const root = ReactDOM.createRoot(document.getElementById("container"));
root.render(<App />);

Ok, the code is shitty here. But it simply does this

  1. process() will process the message and construct the data structure accumulatively.
  2. toShapes() will construct the data structure into diagram shapes
  3. <Renderer> renders the shapes in svg.

The algorithm to construct the tree is very rough and only works for PoC purpose.

const fiberTreeRoots = new Set();
const fiberMap = new Map();

const process = (message) => {
  switch (message.type) {
    case "create-fiber":
      // 1. create a new Node in fiberMap Map<UID, node>
      // 2. put the node in fiberTree
      const UID = message.payload.fiber.UID;
      const node = {
        UID: message.payload.fiber.UID,
      };

      fiberMap.set(UID, node);
      fiberTreeRoots.add(node);
      break;
    case "delete-fiber":
      console.log("delete fiber");
      break;
    case "update-fiber":
      // 1. if `child` or `sibling` is set , reflect udpates on the fiber, and remove it from fiberTree root
      // 2. if `child` or `sibling` is set to null, put the previous child or sibilng onto the fiberTree root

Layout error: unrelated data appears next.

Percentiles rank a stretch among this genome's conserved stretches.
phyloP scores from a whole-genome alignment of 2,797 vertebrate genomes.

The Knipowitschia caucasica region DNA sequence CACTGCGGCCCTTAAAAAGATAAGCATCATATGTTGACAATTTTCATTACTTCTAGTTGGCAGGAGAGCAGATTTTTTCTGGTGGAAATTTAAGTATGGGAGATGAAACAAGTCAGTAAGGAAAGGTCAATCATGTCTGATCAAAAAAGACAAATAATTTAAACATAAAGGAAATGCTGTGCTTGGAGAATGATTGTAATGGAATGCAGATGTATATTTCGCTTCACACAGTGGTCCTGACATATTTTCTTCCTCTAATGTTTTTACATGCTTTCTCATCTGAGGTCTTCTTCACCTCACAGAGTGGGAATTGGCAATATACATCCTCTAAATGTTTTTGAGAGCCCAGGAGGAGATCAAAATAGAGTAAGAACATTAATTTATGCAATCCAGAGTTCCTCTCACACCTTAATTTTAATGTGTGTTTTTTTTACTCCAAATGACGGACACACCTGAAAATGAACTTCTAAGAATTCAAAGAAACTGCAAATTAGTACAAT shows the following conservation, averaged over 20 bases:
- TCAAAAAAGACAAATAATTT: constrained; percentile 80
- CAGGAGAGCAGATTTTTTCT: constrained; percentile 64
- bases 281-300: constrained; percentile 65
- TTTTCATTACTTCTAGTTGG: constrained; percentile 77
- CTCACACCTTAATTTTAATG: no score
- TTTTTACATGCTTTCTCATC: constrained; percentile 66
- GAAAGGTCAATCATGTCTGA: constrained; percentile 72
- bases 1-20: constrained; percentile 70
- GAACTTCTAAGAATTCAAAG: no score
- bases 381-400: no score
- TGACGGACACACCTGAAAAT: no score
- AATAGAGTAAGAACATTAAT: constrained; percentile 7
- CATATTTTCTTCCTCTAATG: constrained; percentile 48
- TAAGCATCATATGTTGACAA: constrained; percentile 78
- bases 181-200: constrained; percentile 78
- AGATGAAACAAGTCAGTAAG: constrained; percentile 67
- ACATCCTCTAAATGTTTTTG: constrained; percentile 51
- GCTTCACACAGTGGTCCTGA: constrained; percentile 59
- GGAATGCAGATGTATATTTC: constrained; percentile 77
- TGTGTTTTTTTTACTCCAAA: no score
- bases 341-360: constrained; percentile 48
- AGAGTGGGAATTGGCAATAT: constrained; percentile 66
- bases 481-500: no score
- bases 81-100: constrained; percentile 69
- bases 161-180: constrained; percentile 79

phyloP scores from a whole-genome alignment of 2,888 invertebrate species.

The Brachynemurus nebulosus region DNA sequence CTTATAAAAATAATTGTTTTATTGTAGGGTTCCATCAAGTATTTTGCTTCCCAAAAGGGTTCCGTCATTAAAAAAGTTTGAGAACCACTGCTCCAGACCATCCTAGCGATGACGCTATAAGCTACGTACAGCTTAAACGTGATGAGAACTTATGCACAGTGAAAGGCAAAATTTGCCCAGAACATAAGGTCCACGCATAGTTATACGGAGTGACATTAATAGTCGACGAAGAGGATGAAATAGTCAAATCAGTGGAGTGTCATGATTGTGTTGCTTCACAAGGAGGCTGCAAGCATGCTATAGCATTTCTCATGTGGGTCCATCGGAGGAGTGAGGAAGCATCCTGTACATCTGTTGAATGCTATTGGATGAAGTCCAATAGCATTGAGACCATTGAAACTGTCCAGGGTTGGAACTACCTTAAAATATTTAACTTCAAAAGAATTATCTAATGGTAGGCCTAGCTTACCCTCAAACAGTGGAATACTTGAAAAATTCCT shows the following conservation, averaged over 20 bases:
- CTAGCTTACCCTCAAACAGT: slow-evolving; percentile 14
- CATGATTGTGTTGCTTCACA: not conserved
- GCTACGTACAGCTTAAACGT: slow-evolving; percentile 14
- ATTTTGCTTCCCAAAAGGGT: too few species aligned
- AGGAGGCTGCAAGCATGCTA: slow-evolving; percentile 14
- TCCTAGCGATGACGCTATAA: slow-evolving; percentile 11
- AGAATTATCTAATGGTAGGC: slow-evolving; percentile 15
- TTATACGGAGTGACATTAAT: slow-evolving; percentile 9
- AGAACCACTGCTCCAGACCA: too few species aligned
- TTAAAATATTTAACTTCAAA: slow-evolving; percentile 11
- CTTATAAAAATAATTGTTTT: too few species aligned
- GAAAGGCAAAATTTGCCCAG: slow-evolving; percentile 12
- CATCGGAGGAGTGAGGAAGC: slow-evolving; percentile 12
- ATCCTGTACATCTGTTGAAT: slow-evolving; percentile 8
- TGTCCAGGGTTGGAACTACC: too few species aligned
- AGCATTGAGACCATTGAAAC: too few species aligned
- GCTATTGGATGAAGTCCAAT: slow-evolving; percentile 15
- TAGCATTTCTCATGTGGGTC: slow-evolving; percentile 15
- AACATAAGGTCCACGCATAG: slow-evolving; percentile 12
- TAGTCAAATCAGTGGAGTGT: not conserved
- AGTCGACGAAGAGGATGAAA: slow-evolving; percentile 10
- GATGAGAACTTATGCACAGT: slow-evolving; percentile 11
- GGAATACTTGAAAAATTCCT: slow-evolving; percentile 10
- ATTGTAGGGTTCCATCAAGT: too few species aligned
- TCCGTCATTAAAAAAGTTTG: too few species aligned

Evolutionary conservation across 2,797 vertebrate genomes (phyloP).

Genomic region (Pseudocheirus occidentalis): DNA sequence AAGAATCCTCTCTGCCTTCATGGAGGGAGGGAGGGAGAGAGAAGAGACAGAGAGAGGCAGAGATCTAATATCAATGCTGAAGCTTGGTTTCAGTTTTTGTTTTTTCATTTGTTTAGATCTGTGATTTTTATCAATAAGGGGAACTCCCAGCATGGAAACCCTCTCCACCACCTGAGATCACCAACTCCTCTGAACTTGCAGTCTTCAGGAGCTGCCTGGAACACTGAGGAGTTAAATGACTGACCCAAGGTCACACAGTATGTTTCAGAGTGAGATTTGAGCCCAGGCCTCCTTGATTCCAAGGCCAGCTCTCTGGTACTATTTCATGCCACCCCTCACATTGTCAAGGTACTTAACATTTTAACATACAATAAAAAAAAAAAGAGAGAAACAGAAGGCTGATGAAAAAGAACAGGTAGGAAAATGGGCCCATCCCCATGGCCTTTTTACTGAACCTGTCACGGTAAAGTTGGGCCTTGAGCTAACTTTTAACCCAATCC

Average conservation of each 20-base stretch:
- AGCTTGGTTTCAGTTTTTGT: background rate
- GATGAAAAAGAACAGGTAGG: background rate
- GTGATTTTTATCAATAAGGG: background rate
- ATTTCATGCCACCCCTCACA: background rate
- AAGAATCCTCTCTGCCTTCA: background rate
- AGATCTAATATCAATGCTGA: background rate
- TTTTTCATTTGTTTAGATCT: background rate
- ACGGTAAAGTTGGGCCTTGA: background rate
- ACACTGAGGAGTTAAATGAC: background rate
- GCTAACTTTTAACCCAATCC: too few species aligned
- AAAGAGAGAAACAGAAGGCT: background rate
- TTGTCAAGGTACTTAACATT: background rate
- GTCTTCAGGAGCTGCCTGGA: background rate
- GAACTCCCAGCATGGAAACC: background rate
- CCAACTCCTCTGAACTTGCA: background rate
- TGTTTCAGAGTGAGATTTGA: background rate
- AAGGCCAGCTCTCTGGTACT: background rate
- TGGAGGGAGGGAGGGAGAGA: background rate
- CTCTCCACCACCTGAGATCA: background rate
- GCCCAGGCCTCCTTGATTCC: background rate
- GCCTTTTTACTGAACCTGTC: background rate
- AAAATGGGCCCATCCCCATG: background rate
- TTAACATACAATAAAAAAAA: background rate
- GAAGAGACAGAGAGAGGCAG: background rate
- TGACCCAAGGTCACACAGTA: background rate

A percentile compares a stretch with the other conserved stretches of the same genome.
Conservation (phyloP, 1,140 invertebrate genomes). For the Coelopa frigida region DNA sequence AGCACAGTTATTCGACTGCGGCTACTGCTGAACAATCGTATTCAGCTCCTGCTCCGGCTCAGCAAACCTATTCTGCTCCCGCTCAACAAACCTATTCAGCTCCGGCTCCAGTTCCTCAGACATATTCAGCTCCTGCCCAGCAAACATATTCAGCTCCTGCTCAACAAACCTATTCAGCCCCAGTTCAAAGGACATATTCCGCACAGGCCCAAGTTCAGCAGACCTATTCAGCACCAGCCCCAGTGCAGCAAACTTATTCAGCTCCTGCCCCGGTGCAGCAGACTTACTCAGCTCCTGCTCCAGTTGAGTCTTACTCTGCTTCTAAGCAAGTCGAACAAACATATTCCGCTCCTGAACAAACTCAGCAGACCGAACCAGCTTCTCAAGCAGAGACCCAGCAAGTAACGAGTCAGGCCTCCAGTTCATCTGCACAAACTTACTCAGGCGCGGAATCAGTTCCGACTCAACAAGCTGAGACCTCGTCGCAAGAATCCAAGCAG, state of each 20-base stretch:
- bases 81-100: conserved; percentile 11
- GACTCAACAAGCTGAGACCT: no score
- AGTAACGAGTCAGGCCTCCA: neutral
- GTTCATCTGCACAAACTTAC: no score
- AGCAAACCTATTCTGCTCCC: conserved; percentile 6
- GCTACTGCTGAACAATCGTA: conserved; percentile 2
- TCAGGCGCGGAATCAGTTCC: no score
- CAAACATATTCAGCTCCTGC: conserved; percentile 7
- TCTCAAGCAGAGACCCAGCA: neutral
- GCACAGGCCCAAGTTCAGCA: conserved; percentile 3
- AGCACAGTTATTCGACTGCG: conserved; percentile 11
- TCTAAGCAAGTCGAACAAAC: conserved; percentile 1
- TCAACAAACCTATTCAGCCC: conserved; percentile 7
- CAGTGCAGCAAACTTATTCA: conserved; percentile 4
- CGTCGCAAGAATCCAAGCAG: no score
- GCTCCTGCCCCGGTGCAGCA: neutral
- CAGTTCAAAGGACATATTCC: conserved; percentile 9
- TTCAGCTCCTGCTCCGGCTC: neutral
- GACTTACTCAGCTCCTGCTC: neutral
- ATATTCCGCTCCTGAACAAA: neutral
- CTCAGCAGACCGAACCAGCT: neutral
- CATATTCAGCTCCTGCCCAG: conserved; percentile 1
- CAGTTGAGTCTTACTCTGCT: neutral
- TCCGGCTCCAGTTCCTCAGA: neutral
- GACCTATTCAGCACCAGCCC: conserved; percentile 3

const property = message.payload.property;
      switch (property) {
        case "child": {
          const childUID = message.payload.value?.UID;
          const child = fiberMap.get(childUID);
          const parent = fiberMap.get(message.payload.fiber.UID);

          if (child == null) {
            const prevChild = parent.child;
            if (prevChild != null) {
              // restore it as root
              fiberTreeRoots.add(prevChild);
            }
          } else {
            fiberTreeRoots.delete(child);
          }
          parent.child = child;
          break;
        }
        case "sibling": {
          const siblingUID = message.payload.value?.UID;
          const sibling = fiberMap.get(siblingUID);
          const from = fiberMap.get(message.payload.fiber.UID);

          if (sibling == null) {
            const prevSibling = from.sibling;
            if (prevSibling != null) {
              // restore it as root
              fiberTreeRoots.add(prevSibling);
            }
          } else {
            fiberTreeRoots.delete(sibling);
          }

          from.sibling = sibling;
          break;
        }
        case "elementType":
        case "type":
        case "tag":